One of the issues with marijuana legalization is how workplaces should handle the drug. Even though cannabis may be legal, employers are still allowed to ban their workers from using it. But it turns out that may not be the case anymore, at least in one non-legalized state.
David Bowen, a state representative in Wisconsin, is introducing a bill that would ban employers in the state from testing their workers for THC. THC is the compound in marijuana that causes users to get high. Bowen's bill would ban employers from testing their worker's urine for THC and also block them from refusing to hire someone for testing positive for cannabis.
“Consuming THC weeks or months out from a job interview should not disqualify someone from finding employment any more than someone who drank a few beers on another date should be kept out of work,” Bowen said. “While I am in favor of the safe legalization and regulation of marijuana for both recreational and medicinal use, until that happens, people should not be stigmatized for using a substance whose effect on society is less negative than society's reaction to it.”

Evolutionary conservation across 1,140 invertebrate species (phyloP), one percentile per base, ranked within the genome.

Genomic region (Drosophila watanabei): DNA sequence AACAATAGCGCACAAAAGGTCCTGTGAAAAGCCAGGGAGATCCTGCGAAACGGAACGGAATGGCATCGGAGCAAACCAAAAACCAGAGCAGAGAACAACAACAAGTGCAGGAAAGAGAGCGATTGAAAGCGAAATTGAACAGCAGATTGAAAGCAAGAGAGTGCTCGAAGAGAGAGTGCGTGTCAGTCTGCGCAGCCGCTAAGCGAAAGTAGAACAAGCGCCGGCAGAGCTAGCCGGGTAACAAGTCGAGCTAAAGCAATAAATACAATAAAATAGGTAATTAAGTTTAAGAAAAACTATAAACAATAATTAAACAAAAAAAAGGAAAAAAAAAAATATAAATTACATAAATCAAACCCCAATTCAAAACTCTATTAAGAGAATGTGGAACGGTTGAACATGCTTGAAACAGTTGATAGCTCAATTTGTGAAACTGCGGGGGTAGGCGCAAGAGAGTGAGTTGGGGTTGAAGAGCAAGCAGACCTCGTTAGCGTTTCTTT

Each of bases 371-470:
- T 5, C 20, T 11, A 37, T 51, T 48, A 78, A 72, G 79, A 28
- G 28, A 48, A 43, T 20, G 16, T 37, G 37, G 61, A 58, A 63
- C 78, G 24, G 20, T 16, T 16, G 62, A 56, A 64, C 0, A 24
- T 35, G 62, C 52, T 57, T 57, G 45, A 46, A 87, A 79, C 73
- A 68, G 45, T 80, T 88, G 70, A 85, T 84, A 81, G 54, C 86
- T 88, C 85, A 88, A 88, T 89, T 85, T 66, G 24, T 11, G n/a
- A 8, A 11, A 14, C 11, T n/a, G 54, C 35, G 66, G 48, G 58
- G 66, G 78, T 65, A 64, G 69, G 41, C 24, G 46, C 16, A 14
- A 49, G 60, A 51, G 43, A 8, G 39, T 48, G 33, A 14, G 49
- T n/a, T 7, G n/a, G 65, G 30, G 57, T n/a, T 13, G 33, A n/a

This would be quite an accomplishment, as even legalized states are still struggling to determine what the best regulations should be for marijuana in the workplace. If Wisconsin were to pass this law, that would be impressive considering they don't have recreational marijuana.
Urine tests for THC are also known to be highly unreliable. The compound can stay in a person's system for weeks after use, so a positive test doesn't offer any timeline for when that person last used marijuana.
The other issue is anti-marijuana workplace rules discriminate against medical cannabis users who need the drug to treat serious medical conditions. In those cases using marijuana not only doesn't hurt their job performance, but probably is the only thing that allows them to work.
While it's unlikely this bill will gain much traction, more attention being put on this issue is always a good thing.